Letter to the House Subcommittee on Early Childhood, Elementary, and Secondary Education on STEM Education
April 09, 2013
On behalf of the more than three million members of the National Education Association we wish to offer the following views in connection with the April 10 hearing, “Raising the Bar: Reviewing STEM Education in America."
If the United States is to hold a competitive edge in a rapidly changing global environment, strengthening the nation's science, technology, engineering and math (STEM) workforce is essential. According to the U.S. Bureau of Labor Statistics, STEM jobs will increase at a rate of 17 percent a year while non-STEM jobs will increase by 14 percent over the period 2010-20. Moreover, STEM occupations pay better wages, so individuals and families benefit directly—the average annual wage for all STEM occupations is nearly $78,000. Mean wages for 93 of the 97 STEM occupations equal or exceed the U.S. average (currently, about $43,000).
It is also essential that all students, no matter their gender, race or economic background, are provided the same access to quality STEM education and jobs. That access begins in America's classrooms where equity in education can close achievement gaps. Bolstering STEM education combines the principles of social justice as well as economic competitiveness, and brings together different community interests to work towards a shared goal: student success.
Focus must also be placed on the support we provide our science and math educators. Access to equipment and professional development opportunities will ensure STEM educators are able to improve their knowledge and skillsets in the constantly changing science, technology, engineering and math environment. The freedom to engage students in enrichment activities like field trips and lab work are keys to success for educators as well as critical for student engagement.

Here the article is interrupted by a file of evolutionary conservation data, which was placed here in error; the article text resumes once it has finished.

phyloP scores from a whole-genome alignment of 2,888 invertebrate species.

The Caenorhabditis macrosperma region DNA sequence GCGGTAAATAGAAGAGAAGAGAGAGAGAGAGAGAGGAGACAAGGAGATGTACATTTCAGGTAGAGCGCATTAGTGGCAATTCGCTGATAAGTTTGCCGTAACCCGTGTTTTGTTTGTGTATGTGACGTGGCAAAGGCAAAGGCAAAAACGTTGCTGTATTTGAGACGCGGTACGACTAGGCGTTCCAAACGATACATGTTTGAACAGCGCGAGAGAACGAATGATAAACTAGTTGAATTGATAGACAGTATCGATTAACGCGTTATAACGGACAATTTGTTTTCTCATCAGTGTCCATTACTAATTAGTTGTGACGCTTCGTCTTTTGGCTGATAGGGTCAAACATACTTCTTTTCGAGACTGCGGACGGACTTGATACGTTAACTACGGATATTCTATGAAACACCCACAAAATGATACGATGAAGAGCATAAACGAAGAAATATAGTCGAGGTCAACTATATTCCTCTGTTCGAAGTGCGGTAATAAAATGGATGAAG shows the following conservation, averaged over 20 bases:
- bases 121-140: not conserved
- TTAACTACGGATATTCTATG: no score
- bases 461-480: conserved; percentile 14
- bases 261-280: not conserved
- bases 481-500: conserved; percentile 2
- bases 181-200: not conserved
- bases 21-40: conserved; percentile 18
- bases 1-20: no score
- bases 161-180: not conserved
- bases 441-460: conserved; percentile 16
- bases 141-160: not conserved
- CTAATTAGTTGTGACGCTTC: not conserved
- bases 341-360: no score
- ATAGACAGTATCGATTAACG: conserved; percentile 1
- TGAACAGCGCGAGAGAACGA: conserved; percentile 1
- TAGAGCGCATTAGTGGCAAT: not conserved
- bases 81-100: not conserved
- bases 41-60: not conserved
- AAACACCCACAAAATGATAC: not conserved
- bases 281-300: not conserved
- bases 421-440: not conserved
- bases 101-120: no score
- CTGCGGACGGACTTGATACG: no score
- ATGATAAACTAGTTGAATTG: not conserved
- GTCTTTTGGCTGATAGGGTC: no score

We’re committed to preparing students to succeed in the worldwide economy; that’s why we’re working to get additional qualified, caring, and committed math and science teachers into classrooms (see attachment, “New Jersey Science Teachers”). Right now, there’s a severe shortage, especially in low-income communities, and that needs to change (see attachment, “Ohio STEM Academy”).
Educators and their unions, parents, business and community leaders, and elected officials -- we all have important roles in helping to transform public education and to ensure that all our students have the foundation necessary to compete in the worldwide economy.
We thank you for your leadership on this important issue.
Director of Government Relations